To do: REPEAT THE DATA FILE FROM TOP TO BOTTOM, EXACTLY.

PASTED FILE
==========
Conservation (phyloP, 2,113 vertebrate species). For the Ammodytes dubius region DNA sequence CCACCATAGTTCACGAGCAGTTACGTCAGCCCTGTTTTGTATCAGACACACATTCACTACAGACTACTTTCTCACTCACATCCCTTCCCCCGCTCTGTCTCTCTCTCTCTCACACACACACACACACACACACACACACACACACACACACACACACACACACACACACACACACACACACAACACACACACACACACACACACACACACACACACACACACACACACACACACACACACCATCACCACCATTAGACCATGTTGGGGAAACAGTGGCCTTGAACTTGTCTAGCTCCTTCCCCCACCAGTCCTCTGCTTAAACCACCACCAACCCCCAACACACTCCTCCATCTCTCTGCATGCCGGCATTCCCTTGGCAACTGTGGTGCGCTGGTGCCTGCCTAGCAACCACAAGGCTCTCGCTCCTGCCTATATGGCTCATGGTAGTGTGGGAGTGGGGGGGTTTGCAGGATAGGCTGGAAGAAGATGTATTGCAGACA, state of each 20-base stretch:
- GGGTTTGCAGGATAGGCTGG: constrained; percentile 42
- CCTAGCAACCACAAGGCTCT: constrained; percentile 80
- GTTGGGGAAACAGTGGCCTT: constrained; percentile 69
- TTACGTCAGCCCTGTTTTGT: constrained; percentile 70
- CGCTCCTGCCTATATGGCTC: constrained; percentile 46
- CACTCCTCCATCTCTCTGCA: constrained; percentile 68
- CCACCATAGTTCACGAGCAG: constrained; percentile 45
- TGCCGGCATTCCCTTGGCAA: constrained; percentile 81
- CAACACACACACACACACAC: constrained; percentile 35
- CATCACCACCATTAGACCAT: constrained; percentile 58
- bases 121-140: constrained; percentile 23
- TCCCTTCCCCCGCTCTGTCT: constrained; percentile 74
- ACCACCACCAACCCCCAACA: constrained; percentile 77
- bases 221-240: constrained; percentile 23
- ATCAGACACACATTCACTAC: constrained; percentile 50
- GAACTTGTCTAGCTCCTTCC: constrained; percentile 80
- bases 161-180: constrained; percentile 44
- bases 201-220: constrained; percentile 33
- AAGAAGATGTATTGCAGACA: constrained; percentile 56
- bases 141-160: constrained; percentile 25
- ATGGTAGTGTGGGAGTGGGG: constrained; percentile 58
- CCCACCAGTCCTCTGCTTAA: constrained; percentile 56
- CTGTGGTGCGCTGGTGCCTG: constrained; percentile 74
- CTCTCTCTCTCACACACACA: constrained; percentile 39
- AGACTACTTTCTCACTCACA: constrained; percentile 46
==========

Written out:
Conservation (phyloP, 2,113 vertebrate species). For the Ammodytes dubius region DNA sequence CCACCATAGTTCACGAGCAGTTACGTCAGCCCTGTTTTGTATCAGACACACATTCACTACAGACTACTTTCTCACTCACATCCCTTCCCCCGCTCTGTCTCTCTCTCTCTCACACACACACACACACACACACACACACACACACACACACACACACACACACACACACACACACACACACAACACACACACACACACACACACACACACACACACACACACACACACACACACACACACCATCACCACCATTAGACCATGTTGGGGAAACAGTGGCCTTGAACTTGTCTAGCTCCTTCCCCCACCAGTCCTCTGCTTAAACCACCACCAACCCCCAACACACTCCTCCATCTCTCTGCATGCCGGCATTCCCTTGGCAACTGTGGTGCGCTGGTGCCTGCCTAGCAACCACAAGGCTCTCGCTCCTGCCTATATGGCTCATGGTAGTGTGGGAGTGGGGGGGTTTGCAGGATAGGCTGGAAGAAGATGTATTGCAGACA, state of each 20-base stretch:
- GGGTTTGCAGGATAGGCTGG: constrained; percentile 42
- CCTAGCAACCACAAGGCTCT: constrained; percentile 80
- GTTGGGGAAACAGTGGCCTT: constrained; percentile 69
- TTACGTCAGCCCTGTTTTGT: constrained; percentile 70
- CGCTCCTGCCTATATGGCTC: constrained; percentile 46
- CACTCCTCCATCTCTCTGCA: constrained; percentile 68
- CCACCATAGTTCACGAGCAG: constrained; percentile 45
- TGCCGGCATTCCCTTGGCAA: constrained; percentile 81
- CAACACACACACACACACAC: constrained; percentile 35
- CATCACCACCATTAGACCAT: constrained; percentile 58
- bases 121-140: constrained; percentile 23
- TCCCTTCCCCCGCTCTGTCT: constrained; percentile 74
- ACCACCACCAACCCCCAACA: constrained; percentile 77
- bases 221-240: constrained; percentile 23
- ATCAGACACACATTCACTAC: constrained; percentile 50
- GAACTTGTCTAGCTCCTTCC: constrained; percentile 80
- bases 161-180: constrained; percentile 44
- bases 201-220: constrained; percentile 33
- AAGAAGATGTATTGCAGACA: constrained; percentile 56
- bases 141-160: constrained; percentile 25
- ATGGTAGTGTGGGAGTGGGG: constrained; percentile 58
- CCCACCAGTCCTCTGCTTAA: constrained; percentile 56
- CTGTGGTGCGCTGGTGCCTG: constrained; percentile 74
- CTCTCTCTCTCACACACACA: constrained; percentile 39
- AGACTACTTTCTCACTCACA: constrained; percentile 46